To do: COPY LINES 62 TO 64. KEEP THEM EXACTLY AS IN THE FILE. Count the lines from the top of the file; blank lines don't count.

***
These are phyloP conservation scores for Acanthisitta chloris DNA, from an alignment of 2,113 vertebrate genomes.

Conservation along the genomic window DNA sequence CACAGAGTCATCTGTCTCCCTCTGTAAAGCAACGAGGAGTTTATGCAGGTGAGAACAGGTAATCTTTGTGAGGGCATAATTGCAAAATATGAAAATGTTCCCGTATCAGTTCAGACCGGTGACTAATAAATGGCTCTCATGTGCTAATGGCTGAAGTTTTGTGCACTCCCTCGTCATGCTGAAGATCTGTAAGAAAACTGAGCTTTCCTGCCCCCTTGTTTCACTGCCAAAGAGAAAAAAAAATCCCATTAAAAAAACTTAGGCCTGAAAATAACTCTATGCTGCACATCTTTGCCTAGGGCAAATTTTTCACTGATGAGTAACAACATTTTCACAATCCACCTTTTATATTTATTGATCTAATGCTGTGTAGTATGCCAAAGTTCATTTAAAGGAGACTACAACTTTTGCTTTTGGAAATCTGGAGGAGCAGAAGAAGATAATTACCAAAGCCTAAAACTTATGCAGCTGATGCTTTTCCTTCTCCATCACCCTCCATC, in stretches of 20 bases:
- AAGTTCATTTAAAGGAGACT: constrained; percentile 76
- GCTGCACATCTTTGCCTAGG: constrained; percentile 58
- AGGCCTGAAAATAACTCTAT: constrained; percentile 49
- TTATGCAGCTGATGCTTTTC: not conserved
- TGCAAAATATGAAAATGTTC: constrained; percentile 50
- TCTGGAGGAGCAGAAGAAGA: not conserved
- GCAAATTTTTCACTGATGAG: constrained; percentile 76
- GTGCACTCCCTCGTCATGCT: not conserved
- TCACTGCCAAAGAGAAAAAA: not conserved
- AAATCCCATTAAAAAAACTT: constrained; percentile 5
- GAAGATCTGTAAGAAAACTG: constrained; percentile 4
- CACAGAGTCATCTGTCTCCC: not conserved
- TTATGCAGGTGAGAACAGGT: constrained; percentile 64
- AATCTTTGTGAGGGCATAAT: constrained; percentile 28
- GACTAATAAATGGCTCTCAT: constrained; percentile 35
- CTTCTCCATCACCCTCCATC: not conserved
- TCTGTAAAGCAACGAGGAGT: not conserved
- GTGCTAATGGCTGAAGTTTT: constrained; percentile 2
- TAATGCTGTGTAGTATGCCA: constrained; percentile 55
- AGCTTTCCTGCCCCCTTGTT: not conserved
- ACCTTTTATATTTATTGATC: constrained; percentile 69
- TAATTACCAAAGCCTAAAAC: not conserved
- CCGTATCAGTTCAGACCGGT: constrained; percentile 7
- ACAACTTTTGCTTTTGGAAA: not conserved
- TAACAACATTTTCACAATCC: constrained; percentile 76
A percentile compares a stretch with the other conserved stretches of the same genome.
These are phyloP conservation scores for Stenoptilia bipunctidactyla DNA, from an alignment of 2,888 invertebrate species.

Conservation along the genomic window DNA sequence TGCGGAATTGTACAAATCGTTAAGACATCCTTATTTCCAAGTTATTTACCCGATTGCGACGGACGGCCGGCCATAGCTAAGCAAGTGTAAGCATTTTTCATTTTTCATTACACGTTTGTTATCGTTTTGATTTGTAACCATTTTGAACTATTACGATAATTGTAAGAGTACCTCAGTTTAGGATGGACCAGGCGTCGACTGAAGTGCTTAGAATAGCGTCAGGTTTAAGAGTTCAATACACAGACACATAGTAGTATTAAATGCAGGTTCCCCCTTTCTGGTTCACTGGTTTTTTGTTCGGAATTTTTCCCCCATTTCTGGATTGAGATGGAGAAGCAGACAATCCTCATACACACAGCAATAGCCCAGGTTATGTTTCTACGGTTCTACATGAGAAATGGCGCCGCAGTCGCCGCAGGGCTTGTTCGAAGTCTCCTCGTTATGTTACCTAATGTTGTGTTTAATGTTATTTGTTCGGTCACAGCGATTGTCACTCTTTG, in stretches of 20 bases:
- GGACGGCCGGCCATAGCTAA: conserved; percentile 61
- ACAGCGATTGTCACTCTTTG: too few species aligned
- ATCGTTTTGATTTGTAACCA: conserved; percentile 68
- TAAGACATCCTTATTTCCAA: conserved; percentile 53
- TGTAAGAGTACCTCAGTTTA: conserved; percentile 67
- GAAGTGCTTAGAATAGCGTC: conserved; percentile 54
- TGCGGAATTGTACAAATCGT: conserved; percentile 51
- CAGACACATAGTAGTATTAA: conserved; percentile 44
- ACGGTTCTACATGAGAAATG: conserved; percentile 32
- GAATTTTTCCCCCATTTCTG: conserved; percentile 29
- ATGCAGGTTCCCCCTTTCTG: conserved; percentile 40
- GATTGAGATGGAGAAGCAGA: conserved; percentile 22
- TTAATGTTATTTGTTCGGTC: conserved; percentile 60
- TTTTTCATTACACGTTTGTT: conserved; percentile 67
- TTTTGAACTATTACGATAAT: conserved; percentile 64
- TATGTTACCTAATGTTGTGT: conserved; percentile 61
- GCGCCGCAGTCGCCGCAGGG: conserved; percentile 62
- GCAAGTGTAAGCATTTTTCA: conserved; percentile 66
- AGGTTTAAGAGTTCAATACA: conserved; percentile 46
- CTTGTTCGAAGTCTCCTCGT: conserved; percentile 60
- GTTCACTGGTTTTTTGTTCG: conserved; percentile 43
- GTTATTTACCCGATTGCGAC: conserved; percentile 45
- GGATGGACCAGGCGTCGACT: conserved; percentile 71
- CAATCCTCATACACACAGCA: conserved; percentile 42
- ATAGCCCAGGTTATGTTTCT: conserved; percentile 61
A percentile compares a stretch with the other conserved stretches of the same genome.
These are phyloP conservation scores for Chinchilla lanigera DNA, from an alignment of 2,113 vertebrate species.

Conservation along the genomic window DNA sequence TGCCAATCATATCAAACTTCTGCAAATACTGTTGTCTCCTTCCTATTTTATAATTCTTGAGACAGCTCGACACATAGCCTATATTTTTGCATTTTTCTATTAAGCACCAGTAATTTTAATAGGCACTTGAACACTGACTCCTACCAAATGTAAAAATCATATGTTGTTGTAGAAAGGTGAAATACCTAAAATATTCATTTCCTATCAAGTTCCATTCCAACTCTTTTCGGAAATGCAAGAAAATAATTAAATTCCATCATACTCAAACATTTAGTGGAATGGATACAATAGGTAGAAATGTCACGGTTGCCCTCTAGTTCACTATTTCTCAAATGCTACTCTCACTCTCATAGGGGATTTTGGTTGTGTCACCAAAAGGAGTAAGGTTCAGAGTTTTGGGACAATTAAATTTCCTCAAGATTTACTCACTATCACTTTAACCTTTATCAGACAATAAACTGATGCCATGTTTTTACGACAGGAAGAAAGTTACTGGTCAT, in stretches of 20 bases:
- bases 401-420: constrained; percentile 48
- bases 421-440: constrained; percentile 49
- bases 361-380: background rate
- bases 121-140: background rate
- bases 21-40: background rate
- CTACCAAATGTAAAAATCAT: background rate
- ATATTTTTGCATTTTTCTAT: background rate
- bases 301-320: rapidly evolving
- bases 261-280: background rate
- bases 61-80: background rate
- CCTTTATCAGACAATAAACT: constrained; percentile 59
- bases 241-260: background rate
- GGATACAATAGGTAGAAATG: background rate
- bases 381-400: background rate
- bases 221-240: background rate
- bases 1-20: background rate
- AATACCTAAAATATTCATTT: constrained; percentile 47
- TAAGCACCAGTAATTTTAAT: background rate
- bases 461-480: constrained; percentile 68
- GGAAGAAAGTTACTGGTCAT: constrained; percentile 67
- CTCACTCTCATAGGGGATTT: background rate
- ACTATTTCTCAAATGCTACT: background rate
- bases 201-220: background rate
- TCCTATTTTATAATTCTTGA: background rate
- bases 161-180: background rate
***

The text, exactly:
- bases 121-140: background rate
- bases 21-40: background rate
- CTACCAAATGTAAAAATCAT: background rate